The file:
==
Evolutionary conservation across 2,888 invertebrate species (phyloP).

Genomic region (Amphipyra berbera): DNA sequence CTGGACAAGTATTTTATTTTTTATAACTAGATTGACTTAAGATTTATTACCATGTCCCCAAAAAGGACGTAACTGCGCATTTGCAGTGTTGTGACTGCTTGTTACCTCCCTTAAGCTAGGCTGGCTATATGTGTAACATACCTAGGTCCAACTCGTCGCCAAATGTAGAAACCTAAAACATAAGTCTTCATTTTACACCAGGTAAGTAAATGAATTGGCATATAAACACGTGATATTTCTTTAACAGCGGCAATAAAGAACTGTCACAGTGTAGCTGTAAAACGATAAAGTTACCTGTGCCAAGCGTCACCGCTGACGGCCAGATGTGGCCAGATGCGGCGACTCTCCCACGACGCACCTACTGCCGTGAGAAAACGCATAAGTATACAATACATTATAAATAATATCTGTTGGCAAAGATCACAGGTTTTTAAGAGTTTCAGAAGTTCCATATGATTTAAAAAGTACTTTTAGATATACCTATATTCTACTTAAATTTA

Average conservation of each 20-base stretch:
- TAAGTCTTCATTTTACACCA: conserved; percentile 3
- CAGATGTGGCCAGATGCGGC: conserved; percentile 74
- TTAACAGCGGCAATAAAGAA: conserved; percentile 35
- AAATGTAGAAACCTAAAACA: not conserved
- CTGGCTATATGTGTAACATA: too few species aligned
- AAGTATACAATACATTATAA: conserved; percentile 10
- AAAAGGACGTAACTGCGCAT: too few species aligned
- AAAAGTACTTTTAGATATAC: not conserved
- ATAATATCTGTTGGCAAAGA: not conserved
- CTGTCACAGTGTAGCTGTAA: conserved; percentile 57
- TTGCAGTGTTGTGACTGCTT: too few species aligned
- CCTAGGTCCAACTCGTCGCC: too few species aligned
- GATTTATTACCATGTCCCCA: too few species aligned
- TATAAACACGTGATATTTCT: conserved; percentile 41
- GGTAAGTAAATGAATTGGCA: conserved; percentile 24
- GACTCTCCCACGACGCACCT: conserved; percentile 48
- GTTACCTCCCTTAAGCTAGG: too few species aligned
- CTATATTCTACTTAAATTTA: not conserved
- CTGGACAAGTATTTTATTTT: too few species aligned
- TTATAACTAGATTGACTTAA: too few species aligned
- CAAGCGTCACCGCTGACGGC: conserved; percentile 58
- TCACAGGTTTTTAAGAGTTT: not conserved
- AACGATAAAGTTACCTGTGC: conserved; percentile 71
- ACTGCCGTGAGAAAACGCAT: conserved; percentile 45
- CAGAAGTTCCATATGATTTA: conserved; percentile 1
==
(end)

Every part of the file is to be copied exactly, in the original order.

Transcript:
Evolutionary conservation across 2,888 invertebrate species (phyloP).

Genomic region (Amphipyra berbera): DNA sequence CTGGACAAGTATTTTATTTTTTATAACTAGATTGACTTAAGATTTATTACCATGTCCCCAAAAAGGACGTAACTGCGCATTTGCAGTGTTGTGACTGCTTGTTACCTCCCTTAAGCTAGGCTGGCTATATGTGTAACATACCTAGGTCCAACTCGTCGCCAAATGTAGAAACCTAAAACATAAGTCTTCATTTTACACCAGGTAAGTAAATGAATTGGCATATAAACACGTGATATTTCTTTAACAGCGGCAATAAAGAACTGTCACAGTGTAGCTGTAAAACGATAAAGTTACCTGTGCCAAGCGTCACCGCTGACGGCCAGATGTGGCCAGATGCGGCGACTCTCCCACGACGCACCTACTGCCGTGAGAAAACGCATAAGTATACAATACATTATAAATAATATCTGTTGGCAAAGATCACAGGTTTTTAAGAGTTTCAGAAGTTCCATATGATTTAAAAAGTACTTTTAGATATACCTATATTCTACTTAAATTTA

Average conservation of each 20-base stretch:
- TAAGTCTTCATTTTACACCA: conserved; percentile 3
- CAGATGTGGCCAGATGCGGC: conserved; percentile 74
- TTAACAGCGGCAATAAAGAA: conserved; percentile 35
- AAATGTAGAAACCTAAAACA: not conserved
- CTGGCTATATGTGTAACATA: too few species aligned
- AAGTATACAATACATTATAA: conserved; percentile 10
- AAAAGGACGTAACTGCGCAT: too few species aligned
- AAAAGTACTTTTAGATATAC: not conserved
- ATAATATCTGTTGGCAAAGA: not conserved
- CTGTCACAGTGTAGCTGTAA: conserved; percentile 57
- TTGCAGTGTTGTGACTGCTT: too few species aligned
- CCTAGGTCCAACTCGTCGCC: too few species aligned
- GATTTATTACCATGTCCCCA: too few species aligned
- TATAAACACGTGATATTTCT: conserved; percentile 41
- GGTAAGTAAATGAATTGGCA: conserved; percentile 24
- GACTCTCCCACGACGCACCT: conserved; percentile 48
- GTTACCTCCCTTAAGCTAGG: too few species aligned
- CTATATTCTACTTAAATTTA: not conserved
- CTGGACAAGTATTTTATTTT: too few species aligned
- TTATAACTAGATTGACTTAA: too few species aligned
- CAAGCGTCACCGCTGACGGC: conserved; percentile 58
- TCACAGGTTTTTAAGAGTTT: not conserved
- AACGATAAAGTTACCTGTGC: conserved; percentile 71
- ACTGCCGTGAGAAAACGCAT: conserved; percentile 45
- CAGAAGTTCCATATGATTTA: conserved; percentile 1